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Tasers have no place in mental health services

While most British cops are not allowed to carry guns, the use of tasers has somehow slipped through the net. Nobody seemed to vote on it, yet the police carry them regardless.

However, it has been revealed by the BBC that those tasers have been used an astonishing 58 times in mental health settings in the six months to September 2017.

This is astonishing because you would hope that the general goal of mental health settings would be to keep people calm and focus on their wellbeing. Whatever the problem, whatever the diagnosis or circumstance, there is nothing that calm and a focus on wellbeing would make worse. There are, however, a multitude of situations in which the violent use of a taser gun would exacerbate what was clearly already a problem.

The “use” of a taser is classed as drawing, aiming or shooting a taser; the data from the BBC demonstrates that the devices were fired 22 times, including twice at people under the age of 17, once against a 15-year-old girl. We can feel confident that, whatever she was doing or however distressed she was, shooting a taser at her would not have gone any way to resolve her distress or fix the situation she was in.

What mental health settings are really like

From day care to acute inpatient wards, I’ve seen a lot of the inside of mental health settings throughout my life, either as a patient or a visitor.

There’s no predicting quite how these places will be. Despite fears that axe-wielding men or shrieking naked women will be running around the place, they are rarely so interesting. Mostly, it’s a collection of subdued, heavily medicated people trying to feel a bit better about themselves. There will be chaotic clients or people who are hyper or manic, there will be those hearing voices who may be talking back to them (which some people find disturbing to witness) but, really, you are just dealing with a lot of people getting a bit of support to get their lives back together.

Often, a camaraderie builds up. Service users facing adversity pool together, offering peer support and advice and information based on their own experiences. It was fellow patients, not doctors, who would warn me of the worst of the side effects of some new medication I had been prescribed. Who told me which benefits to apply for when I was living on zero income and failing to pay my rent. Who walked me to the bus stop when the world felt a bit frightening.

So, it was service users who could tell when someone was feeling under the weather, and who knew whether things were just a bit rough or whether someone was truly teetering on the edge of a crisis. Whether they could get professional support in time for that crisis to really manifest was hit and miss, and that is where people might explode or act out or kick off.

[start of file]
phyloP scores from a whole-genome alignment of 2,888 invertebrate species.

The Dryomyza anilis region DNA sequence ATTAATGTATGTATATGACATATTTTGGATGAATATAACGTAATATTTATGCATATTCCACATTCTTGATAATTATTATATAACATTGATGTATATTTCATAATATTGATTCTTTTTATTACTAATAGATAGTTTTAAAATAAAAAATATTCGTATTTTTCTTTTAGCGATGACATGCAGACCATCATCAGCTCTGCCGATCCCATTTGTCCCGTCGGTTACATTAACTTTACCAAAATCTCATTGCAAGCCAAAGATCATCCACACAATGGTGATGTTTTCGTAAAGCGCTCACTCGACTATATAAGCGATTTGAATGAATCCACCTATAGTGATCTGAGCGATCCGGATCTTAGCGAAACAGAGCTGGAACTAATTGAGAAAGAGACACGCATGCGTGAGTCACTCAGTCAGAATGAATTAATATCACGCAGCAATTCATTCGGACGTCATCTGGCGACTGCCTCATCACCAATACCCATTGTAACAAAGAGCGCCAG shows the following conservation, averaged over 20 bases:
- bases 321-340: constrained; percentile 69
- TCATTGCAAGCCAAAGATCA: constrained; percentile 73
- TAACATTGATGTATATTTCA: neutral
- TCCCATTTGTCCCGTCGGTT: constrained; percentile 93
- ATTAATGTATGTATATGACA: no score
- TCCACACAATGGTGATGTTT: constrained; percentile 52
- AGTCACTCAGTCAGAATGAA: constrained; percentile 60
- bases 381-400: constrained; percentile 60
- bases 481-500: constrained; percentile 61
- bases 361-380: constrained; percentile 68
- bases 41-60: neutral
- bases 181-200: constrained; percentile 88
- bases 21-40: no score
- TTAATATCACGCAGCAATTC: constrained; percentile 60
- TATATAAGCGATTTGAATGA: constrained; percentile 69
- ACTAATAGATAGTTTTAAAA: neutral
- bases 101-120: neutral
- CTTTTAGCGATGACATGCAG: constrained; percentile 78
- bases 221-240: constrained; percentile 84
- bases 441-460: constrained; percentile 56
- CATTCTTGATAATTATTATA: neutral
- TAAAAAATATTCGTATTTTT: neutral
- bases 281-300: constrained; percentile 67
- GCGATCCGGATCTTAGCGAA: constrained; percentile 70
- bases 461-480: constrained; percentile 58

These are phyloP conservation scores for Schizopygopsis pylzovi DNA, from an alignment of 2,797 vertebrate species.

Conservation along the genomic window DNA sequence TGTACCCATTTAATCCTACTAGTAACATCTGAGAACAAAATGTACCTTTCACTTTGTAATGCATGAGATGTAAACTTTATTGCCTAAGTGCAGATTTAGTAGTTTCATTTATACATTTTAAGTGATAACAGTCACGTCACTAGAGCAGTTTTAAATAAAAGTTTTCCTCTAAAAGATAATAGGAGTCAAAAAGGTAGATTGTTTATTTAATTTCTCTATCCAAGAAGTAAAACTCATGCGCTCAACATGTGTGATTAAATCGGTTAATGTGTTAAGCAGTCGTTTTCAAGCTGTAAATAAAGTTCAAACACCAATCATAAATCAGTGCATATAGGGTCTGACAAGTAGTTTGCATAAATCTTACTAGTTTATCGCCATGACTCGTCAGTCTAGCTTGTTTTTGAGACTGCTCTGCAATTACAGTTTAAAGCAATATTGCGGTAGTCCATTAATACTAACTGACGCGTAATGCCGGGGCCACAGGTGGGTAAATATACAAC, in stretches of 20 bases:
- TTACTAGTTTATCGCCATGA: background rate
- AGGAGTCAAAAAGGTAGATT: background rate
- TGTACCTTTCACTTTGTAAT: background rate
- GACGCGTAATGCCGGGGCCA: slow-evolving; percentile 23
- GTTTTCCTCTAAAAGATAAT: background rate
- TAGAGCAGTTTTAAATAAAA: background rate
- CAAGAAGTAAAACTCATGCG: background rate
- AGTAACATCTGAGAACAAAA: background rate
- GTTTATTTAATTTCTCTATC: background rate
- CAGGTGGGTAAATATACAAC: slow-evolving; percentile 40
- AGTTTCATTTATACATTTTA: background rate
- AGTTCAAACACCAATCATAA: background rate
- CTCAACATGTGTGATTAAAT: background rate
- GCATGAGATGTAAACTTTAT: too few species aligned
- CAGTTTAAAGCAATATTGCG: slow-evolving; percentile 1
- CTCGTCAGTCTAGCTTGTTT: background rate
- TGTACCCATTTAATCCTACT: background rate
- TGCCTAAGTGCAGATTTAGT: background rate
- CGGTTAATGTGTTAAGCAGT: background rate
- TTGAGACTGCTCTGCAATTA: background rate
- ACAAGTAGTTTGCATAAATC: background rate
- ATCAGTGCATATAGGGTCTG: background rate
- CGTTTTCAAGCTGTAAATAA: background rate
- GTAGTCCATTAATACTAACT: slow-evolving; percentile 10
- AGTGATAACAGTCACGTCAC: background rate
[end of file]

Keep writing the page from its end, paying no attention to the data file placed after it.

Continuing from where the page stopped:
I suspect those were the situations in which tasers have been used here in the UK. And, if so, it is the worst timing possible.

When a person is at breaking point, they may need to be talked down, or negotiated with, or simply reassured. The very presence of the police is hardly a reassuring sign for many people, so ideally it would be familiar members of staff or other service users who were very close to the individual who would be trying to intervene before things got really, really bad.

I’ve been ushered into side rooms as people threatened violence and I’ve alerted members of staff when a patient was ready to break. But never have I felt that the appropriate response in those situations was 50,000 volts of electricity from a police officer who was freaking out because they did not know what else to do.

Who is getting tasered?

While the stats received by the BBC give little detail of the demographics of those being tasered, we know that Black men are often on the receiving end of the worst of police brutality. Similarly, this group of adults is often under-treated in the community, resulting in bigger mental health crises occurring and in-patient treatment – including sectioning (forced treatment) – being required. It would therefore stand to reason that Black men might have been tasered more than their white or female counterparts, last year.

Similarly, neurodiverse people’s behaviour is often misinterpreted by the police as being wilfully difficult, especially when they are in distress. And migrants and those for whom English is not a first language face being misinterpreted while they are feeling their worst.

It seems like it should be blindingly obvious that mental health settings are not appropriate places to unleash taser guns. The more distressed a person is, the less they will respond to violence and brutality; the less in distress a person is, the less they need to be restrained.

Bear in mind that mental health patients have enough to deal with already, with forced drugging and even forced ECT being allowed when a person is under a section. Those people who are being held away from their home in particular can struggle to cope. Add massive jolts of electricity to the mix and trust in members of staff will diminish, centres for mental health will become more menacing, and services will have increased cases of PTSD to deal with in the future.

Photo: Christopher Smythers/Creative Commons


Philippa Willitts

Philippa Willitts is a British freelance writer who specialises in writing about disability, women's issues, social media and tech. She also enjoys covering politics and LGBT-related topics. She has written for the Guardian, the Independent, New Statesman, Channel 4 News, Access Magazine, xoJane and many more publications. She can be found on Twitter @PhilippaWrites.

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